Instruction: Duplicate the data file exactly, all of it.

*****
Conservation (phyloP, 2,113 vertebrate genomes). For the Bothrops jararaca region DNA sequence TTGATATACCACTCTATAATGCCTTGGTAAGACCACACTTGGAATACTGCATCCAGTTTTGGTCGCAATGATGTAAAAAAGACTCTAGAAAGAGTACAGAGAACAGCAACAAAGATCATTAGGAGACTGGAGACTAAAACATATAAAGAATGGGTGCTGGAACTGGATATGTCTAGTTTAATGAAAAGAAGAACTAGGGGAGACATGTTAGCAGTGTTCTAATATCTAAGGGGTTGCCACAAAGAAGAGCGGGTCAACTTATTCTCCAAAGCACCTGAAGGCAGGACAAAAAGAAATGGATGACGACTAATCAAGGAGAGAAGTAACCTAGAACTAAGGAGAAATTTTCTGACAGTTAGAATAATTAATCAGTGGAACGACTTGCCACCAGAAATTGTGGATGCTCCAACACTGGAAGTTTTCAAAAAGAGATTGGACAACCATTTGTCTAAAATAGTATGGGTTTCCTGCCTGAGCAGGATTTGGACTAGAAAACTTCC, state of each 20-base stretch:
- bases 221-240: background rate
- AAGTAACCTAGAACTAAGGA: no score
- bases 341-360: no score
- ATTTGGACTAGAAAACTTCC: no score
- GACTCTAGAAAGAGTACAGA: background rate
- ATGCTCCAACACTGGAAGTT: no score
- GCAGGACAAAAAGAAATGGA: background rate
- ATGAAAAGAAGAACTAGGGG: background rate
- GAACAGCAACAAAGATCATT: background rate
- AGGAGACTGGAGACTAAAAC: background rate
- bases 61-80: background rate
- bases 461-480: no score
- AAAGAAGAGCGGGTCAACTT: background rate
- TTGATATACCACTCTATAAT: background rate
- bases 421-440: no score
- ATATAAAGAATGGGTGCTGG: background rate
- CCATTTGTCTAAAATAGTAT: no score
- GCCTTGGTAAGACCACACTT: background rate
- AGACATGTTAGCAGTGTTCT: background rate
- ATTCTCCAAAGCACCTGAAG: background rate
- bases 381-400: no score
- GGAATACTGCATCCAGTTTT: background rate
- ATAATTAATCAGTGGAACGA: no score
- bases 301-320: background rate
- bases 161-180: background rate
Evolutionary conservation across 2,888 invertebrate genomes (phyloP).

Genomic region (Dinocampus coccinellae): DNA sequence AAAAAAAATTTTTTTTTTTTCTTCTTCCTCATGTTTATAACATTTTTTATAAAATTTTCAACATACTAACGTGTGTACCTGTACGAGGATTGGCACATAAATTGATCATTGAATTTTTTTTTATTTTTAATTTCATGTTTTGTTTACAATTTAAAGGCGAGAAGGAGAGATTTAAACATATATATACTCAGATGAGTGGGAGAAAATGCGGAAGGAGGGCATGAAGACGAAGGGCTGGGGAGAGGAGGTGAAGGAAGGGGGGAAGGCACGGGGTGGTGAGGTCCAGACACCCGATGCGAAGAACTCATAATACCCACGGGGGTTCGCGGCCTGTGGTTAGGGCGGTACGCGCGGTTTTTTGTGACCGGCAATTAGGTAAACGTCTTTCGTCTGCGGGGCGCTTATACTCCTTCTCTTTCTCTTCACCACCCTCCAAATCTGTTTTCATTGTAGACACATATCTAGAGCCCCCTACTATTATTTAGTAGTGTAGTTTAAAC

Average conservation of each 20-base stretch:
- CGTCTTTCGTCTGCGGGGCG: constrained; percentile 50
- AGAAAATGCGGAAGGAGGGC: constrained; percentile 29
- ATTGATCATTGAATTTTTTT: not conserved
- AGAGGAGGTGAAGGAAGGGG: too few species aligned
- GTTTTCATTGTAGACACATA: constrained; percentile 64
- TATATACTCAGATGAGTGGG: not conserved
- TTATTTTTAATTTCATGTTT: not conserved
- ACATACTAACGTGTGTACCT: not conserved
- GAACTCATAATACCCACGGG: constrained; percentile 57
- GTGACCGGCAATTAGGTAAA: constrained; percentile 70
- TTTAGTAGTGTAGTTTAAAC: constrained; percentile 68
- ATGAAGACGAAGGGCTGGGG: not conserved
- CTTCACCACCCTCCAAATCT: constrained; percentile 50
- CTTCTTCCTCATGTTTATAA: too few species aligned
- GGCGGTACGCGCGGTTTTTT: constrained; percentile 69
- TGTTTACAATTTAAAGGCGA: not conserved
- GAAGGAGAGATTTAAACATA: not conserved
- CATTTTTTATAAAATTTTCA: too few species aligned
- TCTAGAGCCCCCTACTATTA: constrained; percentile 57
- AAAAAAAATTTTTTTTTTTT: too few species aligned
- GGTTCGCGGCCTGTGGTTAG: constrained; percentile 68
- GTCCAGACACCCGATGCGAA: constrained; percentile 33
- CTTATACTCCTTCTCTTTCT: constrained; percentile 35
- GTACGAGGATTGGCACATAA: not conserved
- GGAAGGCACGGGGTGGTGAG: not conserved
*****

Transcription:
Conservation (phyloP, 2,113 vertebrate genomes). For the Bothrops jararaca region DNA sequence TTGATATACCACTCTATAATGCCTTGGTAAGACCACACTTGGAATACTGCATCCAGTTTTGGTCGCAATGATGTAAAAAAGACTCTAGAAAGAGTACAGAGAACAGCAACAAAGATCATTAGGAGACTGGAGACTAAAACATATAAAGAATGGGTGCTGGAACTGGATATGTCTAGTTTAATGAAAAGAAGAACTAGGGGAGACATGTTAGCAGTGTTCTAATATCTAAGGGGTTGCCACAAAGAAGAGCGGGTCAACTTATTCTCCAAAGCACCTGAAGGCAGGACAAAAAGAAATGGATGACGACTAATCAAGGAGAGAAGTAACCTAGAACTAAGGAGAAATTTTCTGACAGTTAGAATAATTAATCAGTGGAACGACTTGCCACCAGAAATTGTGGATGCTCCAACACTGGAAGTTTTCAAAAAGAGATTGGACAACCATTTGTCTAAAATAGTATGGGTTTCCTGCCTGAGCAGGATTTGGACTAGAAAACTTCC, state of each 20-base stretch:
- bases 221-240: background rate
- AAGTAACCTAGAACTAAGGA: no score
- bases 341-360: no score
- ATTTGGACTAGAAAACTTCC: no score
- GACTCTAGAAAGAGTACAGA: background rate
- ATGCTCCAACACTGGAAGTT: no score
- GCAGGACAAAAAGAAATGGA: background rate
- ATGAAAAGAAGAACTAGGGG: background rate
- GAACAGCAACAAAGATCATT: background rate
- AGGAGACTGGAGACTAAAAC: background rate
- bases 61-80: background rate
- bases 461-480: no score
- AAAGAAGAGCGGGTCAACTT: background rate
- TTGATATACCACTCTATAAT: background rate
- bases 421-440: no score
- ATATAAAGAATGGGTGCTGG: background rate
- CCATTTGTCTAAAATAGTAT: no score
- GCCTTGGTAAGACCACACTT: background rate
- AGACATGTTAGCAGTGTTCT: background rate
- ATTCTCCAAAGCACCTGAAG: background rate
- bases 381-400: no score
- GGAATACTGCATCCAGTTTT: background rate
- ATAATTAATCAGTGGAACGA: no score
- bases 301-320: background rate
- bases 161-180: background rate
Evolutionary conservation across 2,888 invertebrate genomes (phyloP).

Genomic region (Dinocampus coccinellae): DNA sequence AAAAAAAATTTTTTTTTTTTCTTCTTCCTCATGTTTATAACATTTTTTATAAAATTTTCAACATACTAACGTGTGTACCTGTACGAGGATTGGCACATAAATTGATCATTGAATTTTTTTTTATTTTTAATTTCATGTTTTGTTTACAATTTAAAGGCGAGAAGGAGAGATTTAAACATATATATACTCAGATGAGTGGGAGAAAATGCGGAAGGAGGGCATGAAGACGAAGGGCTGGGGAGAGGAGGTGAAGGAAGGGGGGAAGGCACGGGGTGGTGAGGTCCAGACACCCGATGCGAAGAACTCATAATACCCACGGGGGTTCGCGGCCTGTGGTTAGGGCGGTACGCGCGGTTTTTTGTGACCGGCAATTAGGTAAACGTCTTTCGTCTGCGGGGCGCTTATACTCCTTCTCTTTCTCTTCACCACCCTCCAAATCTGTTTTCATTGTAGACACATATCTAGAGCCCCCTACTATTATTTAGTAGTGTAGTTTAAAC

Average conservation of each 20-base stretch:
- CGTCTTTCGTCTGCGGGGCG: constrained; percentile 50
- AGAAAATGCGGAAGGAGGGC: constrained; percentile 29
- ATTGATCATTGAATTTTTTT: not conserved
- AGAGGAGGTGAAGGAAGGGG: too few species aligned
- GTTTTCATTGTAGACACATA: constrained; percentile 64
- TATATACTCAGATGAGTGGG: not conserved
- TTATTTTTAATTTCATGTTT: not conserved
- ACATACTAACGTGTGTACCT: not conserved
- GAACTCATAATACCCACGGG: constrained; percentile 57
- GTGACCGGCAATTAGGTAAA: constrained; percentile 70
- TTTAGTAGTGTAGTTTAAAC: constrained; percentile 68
- ATGAAGACGAAGGGCTGGGG: not conserved
- CTTCACCACCCTCCAAATCT: constrained; percentile 50
- CTTCTTCCTCATGTTTATAA: too few species aligned
- GGCGGTACGCGCGGTTTTTT: constrained; percentile 69
- TGTTTACAATTTAAAGGCGA: not conserved
- GAAGGAGAGATTTAAACATA: not conserved
- CATTTTTTATAAAATTTTCA: too few species aligned
- TCTAGAGCCCCCTACTATTA: constrained; percentile 57
- AAAAAAAATTTTTTTTTTTT: too few species aligned
- GGTTCGCGGCCTGTGGTTAG: constrained; percentile 68
- GTCCAGACACCCGATGCGAA: constrained; percentile 33
- CTTATACTCCTTCTCTTTCT: constrained; percentile 35
- GTACGAGGATTGGCACATAA: not conserved
- GGAAGGCACGGGGTGGTGAG: not conserved